The audience didn’t know what to make of the eerie, dissonant sounds coming from the four musicians on stage at the United Palace in New York on April 16. . They stopped; the crowd applauds, a little confused. Then the musicians continued to play for another 20 minutes of their unannounced opening set for the second of eight Wilco shows celebrating the 20th anniversary of Yankee Hotel Foxtrot. At times, a hint of familiar melody crept into the otherwise dizzying composition. At the end, the string quartet received a standing ovation.
The idea was to bring back some of the challenge that Yankee Hotel Foxtrot had the first time – the feeling of “What the hell is this?” than the music conjured up in the suits of the major-label that infamously rejected Wilco’s fourth album for release in 2001. By the time the album hit fans on the internet that fall, another narrative had begun to take shape, and by the time it was released as a CD in April 2002, most independent connoisseurs largely agreed that YHF was not a mistake at all, but Wilco’s melancholic masterpiece.
Twenty years later, this story is untouchable canon. Nonesuch, the label that rescued the album from corporate purgatory in 2002, announces a giant deluxe reissue of Yankee Hotel Foxtrot today, September 16: eleven LPs and eight CDs containing dozens of never-before-seen demos, samples, instrumentals and live performances, plus liner notes by rock historian Bob Mehr. It’s a treasure trove for the kind of Wilco fans who still know the words to YHF demos like “Cars Can’t Escape” and remember seeing the high-flying shows they played this fall, or wish they had.
The upcoming box set reflects the respectful archival treatment given to classic rock landmarks like Abbey Road and Led Zeppelin IV in a satisfying way for those long-time fans. You get the feeling that might not thrill Jeff Tweedy, though. It was never great to look back; which is why he blasted Wilco’s mid-’90s roots-rock version and guided the band to Yankee Hotel Foxtrot in the first place. “Doing these shows was very difficult for us,” he admitted to the New York crowd on Saturday night. bis. “In our career, we have tried not to be nostalgic. We resisted the temptation.
He credited the avant-garde chamber music of the Aizuri Quartet with representing “the world of beauty and creativity that we wanted to be a part of” when they made Yankee Hotel Foxtrot. “That’s what we were looking for,” he added from the stage. “Something that was do not rock’n’roll.
Performing the full album with the original instruments used for its recording, plus the string quartet and a horn section to help restore its shifting and moving studio arrangements, Wilco managed to give Yankee Hotel Foxtrot rediscover some of his arty and ambitious side. The quality that stands out most clearly, however, is the darkness at the heart of the album: the frank streak of self-loathing that runs through “Radio Cure” (“There’s Something Wrong With Me”) through to “Ashes of American Flags” (“I know I’d die if I could come back again”) and “Reservations” (“How can I convince you it’s me I don’t like?”). Hearing some of these songs scattered throughout other setlists, these lines might pass, but taken together, live and in person, they have an intensity you don’t get on every Wilco show.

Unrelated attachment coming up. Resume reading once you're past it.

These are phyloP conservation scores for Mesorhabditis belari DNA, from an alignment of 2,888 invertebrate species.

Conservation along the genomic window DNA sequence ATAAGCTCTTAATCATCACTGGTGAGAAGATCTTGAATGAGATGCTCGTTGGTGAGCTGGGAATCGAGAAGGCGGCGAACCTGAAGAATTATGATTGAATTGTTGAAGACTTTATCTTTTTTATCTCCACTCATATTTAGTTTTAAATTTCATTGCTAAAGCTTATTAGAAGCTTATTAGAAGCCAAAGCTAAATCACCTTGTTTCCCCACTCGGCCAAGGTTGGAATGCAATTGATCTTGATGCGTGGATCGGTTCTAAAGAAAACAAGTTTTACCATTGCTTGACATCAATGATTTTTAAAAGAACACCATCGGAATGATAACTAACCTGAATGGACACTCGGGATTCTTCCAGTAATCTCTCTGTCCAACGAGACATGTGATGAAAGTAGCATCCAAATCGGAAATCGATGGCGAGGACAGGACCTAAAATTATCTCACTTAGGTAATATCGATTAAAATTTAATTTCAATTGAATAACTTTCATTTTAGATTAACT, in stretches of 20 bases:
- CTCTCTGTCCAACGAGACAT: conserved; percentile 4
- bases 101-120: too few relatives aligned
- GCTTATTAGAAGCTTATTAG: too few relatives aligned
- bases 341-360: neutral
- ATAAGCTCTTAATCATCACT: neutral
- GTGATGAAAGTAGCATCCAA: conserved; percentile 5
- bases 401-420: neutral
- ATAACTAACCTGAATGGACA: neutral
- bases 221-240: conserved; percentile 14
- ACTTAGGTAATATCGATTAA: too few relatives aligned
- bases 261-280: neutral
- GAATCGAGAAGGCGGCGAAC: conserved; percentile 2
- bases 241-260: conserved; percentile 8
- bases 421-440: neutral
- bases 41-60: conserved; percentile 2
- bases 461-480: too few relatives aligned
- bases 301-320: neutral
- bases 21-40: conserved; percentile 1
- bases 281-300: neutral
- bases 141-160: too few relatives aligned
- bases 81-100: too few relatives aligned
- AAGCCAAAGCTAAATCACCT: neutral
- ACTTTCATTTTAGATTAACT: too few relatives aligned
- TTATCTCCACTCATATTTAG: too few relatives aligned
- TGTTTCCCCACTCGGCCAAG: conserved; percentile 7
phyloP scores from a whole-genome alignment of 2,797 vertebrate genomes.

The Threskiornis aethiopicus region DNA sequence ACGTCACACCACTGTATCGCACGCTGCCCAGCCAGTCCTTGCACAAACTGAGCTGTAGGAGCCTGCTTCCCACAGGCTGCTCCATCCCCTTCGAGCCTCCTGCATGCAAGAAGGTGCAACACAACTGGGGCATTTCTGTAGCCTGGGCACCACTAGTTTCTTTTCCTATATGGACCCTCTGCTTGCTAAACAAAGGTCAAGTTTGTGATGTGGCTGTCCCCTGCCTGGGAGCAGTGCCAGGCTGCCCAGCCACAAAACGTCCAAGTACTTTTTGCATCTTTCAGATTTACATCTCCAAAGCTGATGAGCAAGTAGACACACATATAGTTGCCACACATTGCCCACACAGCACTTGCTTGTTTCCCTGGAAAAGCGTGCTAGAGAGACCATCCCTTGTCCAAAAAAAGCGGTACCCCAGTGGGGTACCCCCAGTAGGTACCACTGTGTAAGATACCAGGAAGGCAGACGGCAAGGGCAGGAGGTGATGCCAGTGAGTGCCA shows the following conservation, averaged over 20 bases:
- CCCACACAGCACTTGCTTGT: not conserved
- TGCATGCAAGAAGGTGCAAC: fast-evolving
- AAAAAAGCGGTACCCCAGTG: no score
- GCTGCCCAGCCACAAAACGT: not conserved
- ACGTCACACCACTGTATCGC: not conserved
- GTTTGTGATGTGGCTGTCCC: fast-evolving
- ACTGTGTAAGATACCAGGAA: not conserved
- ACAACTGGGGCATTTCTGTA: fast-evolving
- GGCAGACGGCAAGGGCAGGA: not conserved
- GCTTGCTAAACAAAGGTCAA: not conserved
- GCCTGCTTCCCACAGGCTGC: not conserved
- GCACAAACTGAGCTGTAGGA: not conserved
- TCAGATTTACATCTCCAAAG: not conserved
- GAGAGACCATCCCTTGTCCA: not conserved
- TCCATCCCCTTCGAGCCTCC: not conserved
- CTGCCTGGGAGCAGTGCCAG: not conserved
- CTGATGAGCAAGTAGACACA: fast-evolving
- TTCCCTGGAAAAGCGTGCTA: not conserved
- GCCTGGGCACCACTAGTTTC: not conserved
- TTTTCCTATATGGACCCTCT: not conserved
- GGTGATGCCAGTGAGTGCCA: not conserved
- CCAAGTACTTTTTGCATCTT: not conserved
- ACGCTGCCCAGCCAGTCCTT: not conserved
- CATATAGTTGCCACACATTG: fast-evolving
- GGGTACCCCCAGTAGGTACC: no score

Countering those lows were the warm country soul balm of “Jesus, Etc.”, the brilliant power-pop outing of “Heavy Metal Drummer” and the exultant elation of the horn section of “I’m the Man Who Loves You” – songs you might love to hear any night with Wilco, but ones that felt especially rewarding in that context. (The words “I miss the innocence I knew” hit differently in 2022.) The band sounded composed and focused; drummer Glenn Kotche, who joined the band during the filming of YHFplayed like a maniac, and guitarist Nels Cline, arriving two years after the album’s release, handled every electric mini-solo and crescendo of loud feedback with precision.
At the end of the main set, Tweedy bowed to the audience as the spotlights turned on and the band held on to the murky underwater sounds and slow piano chords. They held this coda for a few long minutes, honoring the album’s eerie pain as well as its moments of redemption.
Part of the emotional impact of listening YHF now comes to know that Tweedy has crossed over to the other side. He’s been sober for years, has a happy family life, and generally seems like a very creative guy. Wilco could have imploded in 2001, but they didn’t.
For Tweedy, the tense mythology surrounding the creation of the album has always been a bit of a stretch. “The making of music part, on every level, for any record I’ve ever been on, has been the thing that’s sustained me all my life,” he said, speaking with RS a few days before the start of the anniversary shows. “That’s the part I love. It generally proceeded without conflict. …Even in the midst of some personality shake-ups, all the records feel that way to me. Definitely, even the ones where I look back and know I was in terrible shape, physically and emotionally, my memories of making music are like, ‘Wow, that was a part of the day I felt good .’
In Saturday’s New York encore, he dedicated a few songs to multi-instrumentalist Jay Bennett, who left Wilco under acrimonious circumstances after making YHF, and who unfortunately died of an overdose a few years later. It was a bittersweet and generous recognition of someone who contributed so much to the creative effervescence of those years.
Wilco then closed the encore with a searing three-song set from 1996 Be there – “Red and Blue Eyes”, “I Got You (At the End of the Century)”, “Outtasite (Outta Mind)”. They sounded great, like the loose, Stones-y rock & roll band that Tweedy would spend the next five years running away from at full speed. These days there is no need to fight it. They know they can be both groups and more.